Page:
Harper College, located in northwest Chicagoland, is a community college serving 40,000 students.
Since the 2011-2012 school year, Harper College has a selected a title as part of their “One Book, One Harper” community read. (A community read is where a local library sponsors a community-wide book club featuring one title which is read and discussed locally. The first occurred in Seattle in 1998.)
Past One Book One Harper selections include:
- 2011-2012 The Ballad of Trenchmouth Taggart by M. Glenn Taylor
- 2012-2013 The Help by Kathryn Stockett
- 2013-2014 The Immortal Life of Henrietta Lacks by Rebecca Skloot
- 2014-2015 The Greatest Generation by Tom Brokaw
For this academic year, the college has selected four books, all graphic novels!
Ms. Marvel – No Normal
The Hospital Suite
Harper College also offers a list of classroom resources for educators.
Here’s the PR:
One Book, One Harper embraces graphic novels
July 17, 2015
One Book, One Harper won’t exactly live up to its name this time around.
For its fifth installment, the annual reading initiative will feature not one, but fourselections from the graphic novel arena. One Book, One Harper encourages the community to read the same book and take part in a variety of related academic, cultural and social activities throughout the year.
The well-written, multi-thematic novels include “Clan Apis” by Jay Hosler, “Ms. Marvel, Volume 1: No Normal,” by G. Willow Wilson with Adrian Alphone, “The Hospital Suite” by John Porcellino and “March, A Graphic Novel Trilogy” by John Lewis, Andrew Aydin and Nate Powell.
“Graphic novels are extremely popular, and not just with students,” said Christine Kuffel, an instructor in Harper’s Resources for Learning/Library Services division. “Whereas some previous One Book, One Harper selections have been text-heavy and rather serious in nature, these books are visually entertaining, quick reads and engaging in a different way.”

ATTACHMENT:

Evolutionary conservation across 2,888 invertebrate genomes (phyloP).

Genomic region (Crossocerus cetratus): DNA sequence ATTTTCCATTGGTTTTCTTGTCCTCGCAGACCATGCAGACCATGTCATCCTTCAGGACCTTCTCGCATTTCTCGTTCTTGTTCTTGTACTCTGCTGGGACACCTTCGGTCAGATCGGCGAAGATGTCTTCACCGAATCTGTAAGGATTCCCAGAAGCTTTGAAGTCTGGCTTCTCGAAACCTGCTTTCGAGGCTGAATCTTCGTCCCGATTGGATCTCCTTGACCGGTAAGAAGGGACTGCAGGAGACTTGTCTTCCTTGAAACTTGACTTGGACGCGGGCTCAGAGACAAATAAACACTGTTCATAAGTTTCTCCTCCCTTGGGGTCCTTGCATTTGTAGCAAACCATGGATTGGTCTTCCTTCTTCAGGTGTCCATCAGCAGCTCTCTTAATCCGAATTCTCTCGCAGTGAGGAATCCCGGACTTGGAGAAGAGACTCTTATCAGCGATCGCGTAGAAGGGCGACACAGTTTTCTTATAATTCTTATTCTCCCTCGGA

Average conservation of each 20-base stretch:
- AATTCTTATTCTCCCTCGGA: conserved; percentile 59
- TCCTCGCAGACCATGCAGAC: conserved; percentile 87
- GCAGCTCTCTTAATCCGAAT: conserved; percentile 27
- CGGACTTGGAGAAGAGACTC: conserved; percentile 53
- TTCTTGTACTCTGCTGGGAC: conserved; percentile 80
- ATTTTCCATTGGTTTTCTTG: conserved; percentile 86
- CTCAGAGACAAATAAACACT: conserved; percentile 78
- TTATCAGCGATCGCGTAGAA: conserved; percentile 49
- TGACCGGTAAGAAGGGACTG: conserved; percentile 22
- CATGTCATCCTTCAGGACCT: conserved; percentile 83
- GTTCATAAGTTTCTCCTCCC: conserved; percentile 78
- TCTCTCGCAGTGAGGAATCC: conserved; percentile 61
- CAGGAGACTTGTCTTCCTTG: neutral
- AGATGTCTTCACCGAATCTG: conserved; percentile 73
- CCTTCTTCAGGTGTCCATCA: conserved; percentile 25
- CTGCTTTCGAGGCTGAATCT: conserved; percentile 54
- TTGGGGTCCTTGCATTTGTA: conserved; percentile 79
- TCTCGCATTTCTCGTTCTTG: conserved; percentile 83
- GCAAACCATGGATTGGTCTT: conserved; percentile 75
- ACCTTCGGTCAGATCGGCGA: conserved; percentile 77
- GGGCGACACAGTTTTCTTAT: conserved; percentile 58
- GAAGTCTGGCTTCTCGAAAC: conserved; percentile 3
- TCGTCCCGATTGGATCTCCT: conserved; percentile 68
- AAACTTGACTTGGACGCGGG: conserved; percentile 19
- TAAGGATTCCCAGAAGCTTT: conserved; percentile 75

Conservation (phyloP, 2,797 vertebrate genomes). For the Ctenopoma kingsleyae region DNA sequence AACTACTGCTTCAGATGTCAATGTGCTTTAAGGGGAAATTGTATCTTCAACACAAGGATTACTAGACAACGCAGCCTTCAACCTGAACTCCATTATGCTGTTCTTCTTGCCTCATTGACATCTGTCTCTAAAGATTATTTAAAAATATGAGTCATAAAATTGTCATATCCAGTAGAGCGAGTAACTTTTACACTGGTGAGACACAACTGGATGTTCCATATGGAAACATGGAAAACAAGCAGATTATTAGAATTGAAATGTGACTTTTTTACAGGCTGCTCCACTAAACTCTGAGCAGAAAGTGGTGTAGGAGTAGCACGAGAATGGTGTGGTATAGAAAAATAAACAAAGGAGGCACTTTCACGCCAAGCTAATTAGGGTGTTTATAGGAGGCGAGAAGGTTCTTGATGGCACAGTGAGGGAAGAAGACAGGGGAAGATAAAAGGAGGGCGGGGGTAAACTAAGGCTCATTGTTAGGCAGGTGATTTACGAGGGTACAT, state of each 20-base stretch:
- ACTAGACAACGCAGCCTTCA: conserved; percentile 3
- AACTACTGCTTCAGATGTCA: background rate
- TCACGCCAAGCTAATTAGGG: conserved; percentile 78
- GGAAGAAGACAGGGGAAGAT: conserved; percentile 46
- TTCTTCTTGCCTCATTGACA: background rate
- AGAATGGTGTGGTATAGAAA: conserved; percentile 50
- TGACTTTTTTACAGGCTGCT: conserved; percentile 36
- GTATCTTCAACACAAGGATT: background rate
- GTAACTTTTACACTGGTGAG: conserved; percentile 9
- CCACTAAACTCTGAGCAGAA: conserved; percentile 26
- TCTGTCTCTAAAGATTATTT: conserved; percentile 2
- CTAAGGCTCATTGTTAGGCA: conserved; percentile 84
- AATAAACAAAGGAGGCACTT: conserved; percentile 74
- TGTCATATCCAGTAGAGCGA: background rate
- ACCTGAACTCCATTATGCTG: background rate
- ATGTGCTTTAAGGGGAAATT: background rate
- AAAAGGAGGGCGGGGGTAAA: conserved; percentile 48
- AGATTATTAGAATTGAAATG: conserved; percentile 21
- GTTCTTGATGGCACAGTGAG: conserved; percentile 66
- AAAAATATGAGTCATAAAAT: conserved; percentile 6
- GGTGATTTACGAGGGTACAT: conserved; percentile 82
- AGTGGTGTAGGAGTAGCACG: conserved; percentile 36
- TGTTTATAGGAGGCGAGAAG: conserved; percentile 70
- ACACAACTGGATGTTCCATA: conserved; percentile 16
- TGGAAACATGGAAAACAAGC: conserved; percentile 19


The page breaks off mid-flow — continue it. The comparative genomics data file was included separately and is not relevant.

According to Associate Professor Brian Cremins, a comics expert, graphic novels are an American art form that can trace its origins to newspaper comic strips and those flimsy comic book pamphlets first produced by Eastern Color Printing in the 1930s. Harper’s four selections are a far cry from those humble beginnings, tackling a range of topics such as environmentalism, civil rights, mental health and superheroes.
Throughout the upcoming academic year, Harper will hold a series of One Book, One Harper events related to the novels. A schedule will be released later this summer at harpercollege.edu/library.
I’ve been writing for The Beat since July of 2010.
I’ve been reading comics since 1974, collecting since 1984, and spreading the graphic novel gospel since 1994.
I’m a bookseller, a librarian, an amateur scholar, a cool uncle, and a comics evangelist.
Ask me anything!